Many indigenous cultures use storytelling as the foundation for the transmission of important cultural information. Stories passed down from generation to generation sometimes teach, record history, provide examples, or inform. One important function of storytelling is the transmission of stories about cultural resilience illustrating how a cultural group has kept strong in the face of adversity. This article shows how storytelling in the Hawaiian culture has been used for this purpose and how the Beamer family has served as the master storytellers of their culture, keeping the culture and traditions alive through their music, dance, and stories.
For quite some time now, there have been discussions and debates in North America in the field of ethics concerning professionalization. From a talk given to graduate and undergraduate university students, the author tells the personal journey of an ethicist in the province of Quebec, Canada, and offers a narrative to illustrate some of the issues she faced since starting her work in the field of ethics at the end of the 1990s. Instead of taking the usual "for" and "against" positions, the author addresses the issue of professionalization of healthcare ethics from her own point of view. Referring to her experience with ethics committees and research ethics boards and to the works of George A. Legault in Crise d'identité professionnelle et Professionnalisme (Presses de l'Université du Québec, Sainte-Foy, 2003), she pleads for the development of practice standards and the creation of a deliberative process (see Kirby and Simpson in this issue of HEC Forum 2012), a dialogical space for assuring professionalism in healthcare ethics interventions, not solely the act of becoming a profession.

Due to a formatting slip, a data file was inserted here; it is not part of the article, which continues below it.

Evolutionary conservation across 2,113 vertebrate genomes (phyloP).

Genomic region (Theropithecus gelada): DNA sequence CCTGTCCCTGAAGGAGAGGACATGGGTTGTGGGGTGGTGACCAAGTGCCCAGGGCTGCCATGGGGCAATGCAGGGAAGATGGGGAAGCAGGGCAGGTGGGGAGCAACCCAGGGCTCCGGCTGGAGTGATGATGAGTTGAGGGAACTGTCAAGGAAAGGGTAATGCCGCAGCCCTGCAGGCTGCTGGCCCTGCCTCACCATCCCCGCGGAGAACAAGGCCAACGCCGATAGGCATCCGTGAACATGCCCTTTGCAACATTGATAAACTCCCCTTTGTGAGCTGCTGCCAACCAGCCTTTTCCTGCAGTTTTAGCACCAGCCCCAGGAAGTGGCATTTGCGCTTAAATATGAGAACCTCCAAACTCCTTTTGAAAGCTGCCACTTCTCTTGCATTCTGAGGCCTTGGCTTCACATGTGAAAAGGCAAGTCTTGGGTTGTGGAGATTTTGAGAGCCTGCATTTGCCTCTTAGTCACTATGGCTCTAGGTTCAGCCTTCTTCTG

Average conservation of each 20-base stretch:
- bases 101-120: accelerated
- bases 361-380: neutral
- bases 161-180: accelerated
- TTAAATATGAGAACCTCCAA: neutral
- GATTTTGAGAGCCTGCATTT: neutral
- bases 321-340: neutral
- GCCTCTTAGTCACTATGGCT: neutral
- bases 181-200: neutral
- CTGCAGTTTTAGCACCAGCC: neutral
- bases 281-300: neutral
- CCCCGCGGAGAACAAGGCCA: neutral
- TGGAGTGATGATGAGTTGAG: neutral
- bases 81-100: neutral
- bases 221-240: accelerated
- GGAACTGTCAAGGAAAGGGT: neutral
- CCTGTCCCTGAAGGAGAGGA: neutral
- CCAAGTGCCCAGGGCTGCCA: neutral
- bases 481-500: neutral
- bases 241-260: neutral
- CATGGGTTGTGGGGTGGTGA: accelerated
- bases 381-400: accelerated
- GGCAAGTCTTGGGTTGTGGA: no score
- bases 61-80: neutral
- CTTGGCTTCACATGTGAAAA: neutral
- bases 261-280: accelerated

Nursing narratives are an important part of patient documentation, but the possibilities to utilize them in the direct care process are limited due to the lack of proper tools. One solution to facilitate the utilization of narrative data could be to classify them according to their content.
Our objective is to address two issues related to designing an automated classifier: domain experts' agreement on the content of classes Breathing, Blood Circulation and Pain, as well as the ability of a machine-learning-based classifier to learn the classification patterns of the nurses.
The data we used were a set of Finnish intensive care nursing narratives, and we used the regularized least-squares (RLS) algorithm for the automatic classification. The agreement of the nurses was assessed by using Cohen's kappa, and the performance of the algorithm was measured using area under ROC curve (AUC).